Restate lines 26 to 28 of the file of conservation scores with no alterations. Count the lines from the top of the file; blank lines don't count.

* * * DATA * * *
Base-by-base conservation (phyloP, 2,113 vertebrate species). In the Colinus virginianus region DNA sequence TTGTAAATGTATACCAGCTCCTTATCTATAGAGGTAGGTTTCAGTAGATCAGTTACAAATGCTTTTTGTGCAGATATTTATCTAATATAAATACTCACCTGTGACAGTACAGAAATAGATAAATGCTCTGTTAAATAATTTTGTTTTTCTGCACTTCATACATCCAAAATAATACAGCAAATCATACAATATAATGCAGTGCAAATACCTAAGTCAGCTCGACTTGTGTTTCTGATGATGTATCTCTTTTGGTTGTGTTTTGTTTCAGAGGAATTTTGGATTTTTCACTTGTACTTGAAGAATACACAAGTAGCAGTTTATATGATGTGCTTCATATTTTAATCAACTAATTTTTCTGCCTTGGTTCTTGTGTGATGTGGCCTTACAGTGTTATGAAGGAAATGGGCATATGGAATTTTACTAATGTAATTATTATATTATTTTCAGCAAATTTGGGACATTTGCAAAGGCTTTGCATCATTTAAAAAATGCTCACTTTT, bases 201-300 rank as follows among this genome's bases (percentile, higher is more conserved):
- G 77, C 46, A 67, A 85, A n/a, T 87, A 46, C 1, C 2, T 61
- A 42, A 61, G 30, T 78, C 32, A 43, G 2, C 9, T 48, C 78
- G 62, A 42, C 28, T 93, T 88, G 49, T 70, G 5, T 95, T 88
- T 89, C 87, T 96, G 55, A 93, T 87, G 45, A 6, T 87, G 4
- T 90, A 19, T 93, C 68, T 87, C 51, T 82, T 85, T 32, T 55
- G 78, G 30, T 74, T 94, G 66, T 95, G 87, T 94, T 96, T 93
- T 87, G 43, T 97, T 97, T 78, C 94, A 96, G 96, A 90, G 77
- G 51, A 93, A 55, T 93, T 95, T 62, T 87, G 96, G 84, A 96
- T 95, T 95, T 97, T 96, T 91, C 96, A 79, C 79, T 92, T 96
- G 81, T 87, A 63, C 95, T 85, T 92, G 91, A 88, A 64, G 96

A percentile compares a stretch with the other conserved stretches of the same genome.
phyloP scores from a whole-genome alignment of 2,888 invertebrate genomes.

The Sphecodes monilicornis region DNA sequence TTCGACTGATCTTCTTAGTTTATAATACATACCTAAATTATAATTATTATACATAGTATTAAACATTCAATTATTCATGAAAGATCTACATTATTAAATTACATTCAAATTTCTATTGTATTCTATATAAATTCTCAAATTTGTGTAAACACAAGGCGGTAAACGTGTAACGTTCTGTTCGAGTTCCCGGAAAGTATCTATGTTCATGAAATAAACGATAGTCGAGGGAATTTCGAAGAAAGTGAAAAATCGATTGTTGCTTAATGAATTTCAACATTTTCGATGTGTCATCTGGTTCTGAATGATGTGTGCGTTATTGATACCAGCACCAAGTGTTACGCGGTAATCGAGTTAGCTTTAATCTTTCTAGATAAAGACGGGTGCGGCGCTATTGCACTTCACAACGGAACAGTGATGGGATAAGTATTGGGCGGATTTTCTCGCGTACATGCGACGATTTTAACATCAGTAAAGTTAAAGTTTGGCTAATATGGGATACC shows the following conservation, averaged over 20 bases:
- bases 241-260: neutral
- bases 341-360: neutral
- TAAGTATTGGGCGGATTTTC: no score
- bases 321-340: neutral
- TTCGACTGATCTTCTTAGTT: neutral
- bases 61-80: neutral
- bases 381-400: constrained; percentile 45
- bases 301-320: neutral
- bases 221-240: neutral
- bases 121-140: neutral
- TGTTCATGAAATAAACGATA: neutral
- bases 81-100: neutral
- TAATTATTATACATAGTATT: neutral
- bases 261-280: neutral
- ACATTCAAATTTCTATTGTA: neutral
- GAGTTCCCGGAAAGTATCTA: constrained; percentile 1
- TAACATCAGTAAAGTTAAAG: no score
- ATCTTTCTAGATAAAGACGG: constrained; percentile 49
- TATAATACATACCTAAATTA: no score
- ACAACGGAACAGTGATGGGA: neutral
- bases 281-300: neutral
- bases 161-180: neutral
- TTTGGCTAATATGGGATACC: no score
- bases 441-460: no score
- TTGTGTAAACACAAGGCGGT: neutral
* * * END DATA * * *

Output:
- bases 81-100: neutral
- TAATTATTATACATAGTATT: neutral
- bases 261-280: neutral